As human beings we evolved consuming a vast amount of wild plants, most of which were rich in the bitter flavor. With the birth of industrial agriculture, the bitter flavor was stripped away in exchange for mostly pleasant flavors: sweet, salty and processed food. Today we have a dramatic lack of bitterness in our daily diets.
But our bodies are built for bitter flavors! Bitter engages and excites the digestive system. Bitter challenges the body, alerting it through taste that a complex food is being ingested, more complex than heavily processed food. It is very important for the body to have enough challenge—challenge keeps us strong, on our toes, ready for action! Bitters are like the gym for the digestive system, they help to keep it toned.
Our brilliant tongue is like the doorbell to the digestive system and when we taste something bitter it rings that doorbell, “Ding-dong! Time to eat, time to wake up, time to digest!” All the digestive organs get “turned on.” They start to secrete digestive juices in preparation for the incoming food!
The first bitters were probably foraged: any root, or green leaf, from the wild would contain an appreciable element of bitterness. This is because of the chemistry involved: many bitter compounds are there to deter insects, or help plants have a strong immune response, and are abundant in wild plants. But as humans organized early medical systems, we see attention to the bitter flavor in almost every culture, from Ayurveda and Chinese medicine, to the original bitter liquids of the Mediterranean (the first record of these is over 2,000 years old).
Folk preparations evolved over the years, but the value of bitters for digestive support and as antidotes to what might harm us was always recognized. Some formulas gained more attention: from the amari of Italy, to the famous Swedish bitters, to bitter melon chutney, these classic preparations became cultural staples.
As global trade began to expand, exotic herbs and spices made it into the mix, and we see the rise of now-famous brands such as Angostura and Peychaud’s. Though we think of them as cocktail mixers now, these blends are so much more than that: clearly digestive bitters, they were originally marketed as tonic medicines. In fact, tonic water—a quinine-based bitter preparation - was as much a medicine as it was a drink back in the 19th century.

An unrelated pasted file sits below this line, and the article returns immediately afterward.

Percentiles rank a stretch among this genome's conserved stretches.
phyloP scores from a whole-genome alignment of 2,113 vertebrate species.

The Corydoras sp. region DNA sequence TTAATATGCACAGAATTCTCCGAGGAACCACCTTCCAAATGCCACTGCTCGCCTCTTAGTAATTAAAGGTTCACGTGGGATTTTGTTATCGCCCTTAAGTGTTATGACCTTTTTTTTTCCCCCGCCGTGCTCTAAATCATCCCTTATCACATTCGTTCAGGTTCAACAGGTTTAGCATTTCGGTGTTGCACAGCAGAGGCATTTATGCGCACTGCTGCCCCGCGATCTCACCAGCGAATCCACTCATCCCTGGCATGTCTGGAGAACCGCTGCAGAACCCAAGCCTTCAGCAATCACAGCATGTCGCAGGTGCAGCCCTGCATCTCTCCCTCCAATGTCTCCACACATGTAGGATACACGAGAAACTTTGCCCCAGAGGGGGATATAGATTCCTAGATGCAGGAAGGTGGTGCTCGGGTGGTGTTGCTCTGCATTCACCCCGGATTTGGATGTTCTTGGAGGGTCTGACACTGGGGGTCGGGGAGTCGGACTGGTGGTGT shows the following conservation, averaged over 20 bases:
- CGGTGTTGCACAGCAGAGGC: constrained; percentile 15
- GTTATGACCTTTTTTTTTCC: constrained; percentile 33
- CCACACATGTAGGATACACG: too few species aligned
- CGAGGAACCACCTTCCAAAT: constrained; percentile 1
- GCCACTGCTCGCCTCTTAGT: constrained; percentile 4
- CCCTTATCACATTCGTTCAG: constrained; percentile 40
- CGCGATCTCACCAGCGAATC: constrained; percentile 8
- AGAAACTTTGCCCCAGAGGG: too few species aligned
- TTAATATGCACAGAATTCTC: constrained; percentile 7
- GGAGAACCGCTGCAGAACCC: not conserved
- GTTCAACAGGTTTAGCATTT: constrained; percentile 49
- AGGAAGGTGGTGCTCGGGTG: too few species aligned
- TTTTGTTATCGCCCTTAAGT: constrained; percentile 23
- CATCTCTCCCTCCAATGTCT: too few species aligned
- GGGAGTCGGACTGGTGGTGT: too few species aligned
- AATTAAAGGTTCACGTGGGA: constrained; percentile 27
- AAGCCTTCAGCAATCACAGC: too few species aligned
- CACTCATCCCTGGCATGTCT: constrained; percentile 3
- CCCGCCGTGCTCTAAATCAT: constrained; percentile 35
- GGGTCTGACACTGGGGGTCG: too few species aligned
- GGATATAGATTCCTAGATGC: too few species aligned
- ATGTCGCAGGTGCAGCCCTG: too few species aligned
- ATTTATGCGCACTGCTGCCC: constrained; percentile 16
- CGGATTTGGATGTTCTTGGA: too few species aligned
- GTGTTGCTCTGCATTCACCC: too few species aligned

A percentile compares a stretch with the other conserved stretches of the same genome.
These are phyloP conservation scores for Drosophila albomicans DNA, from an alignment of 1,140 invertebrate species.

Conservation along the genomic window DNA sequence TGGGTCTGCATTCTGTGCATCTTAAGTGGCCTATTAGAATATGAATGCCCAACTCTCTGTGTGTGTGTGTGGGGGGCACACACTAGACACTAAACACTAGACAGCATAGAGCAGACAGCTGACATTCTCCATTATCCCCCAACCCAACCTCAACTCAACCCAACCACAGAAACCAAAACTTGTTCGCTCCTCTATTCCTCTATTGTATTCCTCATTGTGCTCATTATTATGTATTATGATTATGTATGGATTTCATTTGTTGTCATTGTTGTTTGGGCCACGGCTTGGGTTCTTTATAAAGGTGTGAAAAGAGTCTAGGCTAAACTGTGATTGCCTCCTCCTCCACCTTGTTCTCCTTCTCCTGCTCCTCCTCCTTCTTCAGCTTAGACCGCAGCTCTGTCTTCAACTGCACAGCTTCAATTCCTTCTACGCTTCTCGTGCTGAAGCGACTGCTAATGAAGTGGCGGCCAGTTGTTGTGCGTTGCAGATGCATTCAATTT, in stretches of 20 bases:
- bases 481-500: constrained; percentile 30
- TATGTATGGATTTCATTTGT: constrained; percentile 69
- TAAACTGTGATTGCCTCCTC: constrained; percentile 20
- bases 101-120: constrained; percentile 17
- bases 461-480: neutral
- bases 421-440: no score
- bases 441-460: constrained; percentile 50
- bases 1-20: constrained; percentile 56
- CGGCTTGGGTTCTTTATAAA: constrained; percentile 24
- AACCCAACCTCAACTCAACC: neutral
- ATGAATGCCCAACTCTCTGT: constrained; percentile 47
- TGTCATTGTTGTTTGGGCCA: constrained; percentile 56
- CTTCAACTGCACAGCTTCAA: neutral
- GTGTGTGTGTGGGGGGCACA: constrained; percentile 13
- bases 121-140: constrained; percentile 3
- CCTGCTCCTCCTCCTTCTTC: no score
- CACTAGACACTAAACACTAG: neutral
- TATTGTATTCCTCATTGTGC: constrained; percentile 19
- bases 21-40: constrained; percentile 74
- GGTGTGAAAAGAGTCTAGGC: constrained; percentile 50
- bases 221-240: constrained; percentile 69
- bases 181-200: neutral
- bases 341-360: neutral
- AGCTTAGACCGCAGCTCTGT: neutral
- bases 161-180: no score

Today, we are seeing a fantastic resurgence of bitters across the bar and medicine world. The riot of flavors, colors, and spices available was unheard of twenty years ago. Our hope is that, as more folks begin to appreciate that bitter is indeed better, we’ll see renewed interest in the health benefits they can provide.
To understand how bitters work, get to know bitter taste receptors (T2Rs). They’re the most complex taste receptors we have, and can detect a wide variety of compounds.
Our tongue is loaded with T2Rs, of course: when these are stimulated, a nerve signal reaches critical areas in the brain: part of our cortex perceives the bitterness, but our hypothalamus, where the vagus nerve is born, is the vital player here. The vagus nerve relays the bitter sensation, like a shudder, to salivary glands, stomach, pancreas and liver and encourages the production of digestive juices and enzymes, while at the same time engaging the valves at both ends of the stomach, which close up to keep those juices where they belong*.
But all along the gut, we find more T2Rs. Here, their roles shift: when stimulated by bitter compounds, cells studded with T2Rs secrete hormones into our bloodstream that contribute to feelings of fullness and satiety*. And it doesn’t stop there: T2Rs are found in our lungs and upper airways, where they seem able to coordinate an immune response when they detect bitter-tasting bacterial excretions. They’re on our heart and blood vessels as well! We are fascinated by the science behind the bitter taste, and regularly collect research updates to share with you on our blog.
In this way bitter flavor is essential to good health. We encourage you to explore the flavor of bitter on a daily basis—whether it's a bitter green salad before dinner, a fresh spring dandelion green from your front yard, or Urban Moonshine bitters right on your tongue. Cheers to your health and wellbeing! —Jovial King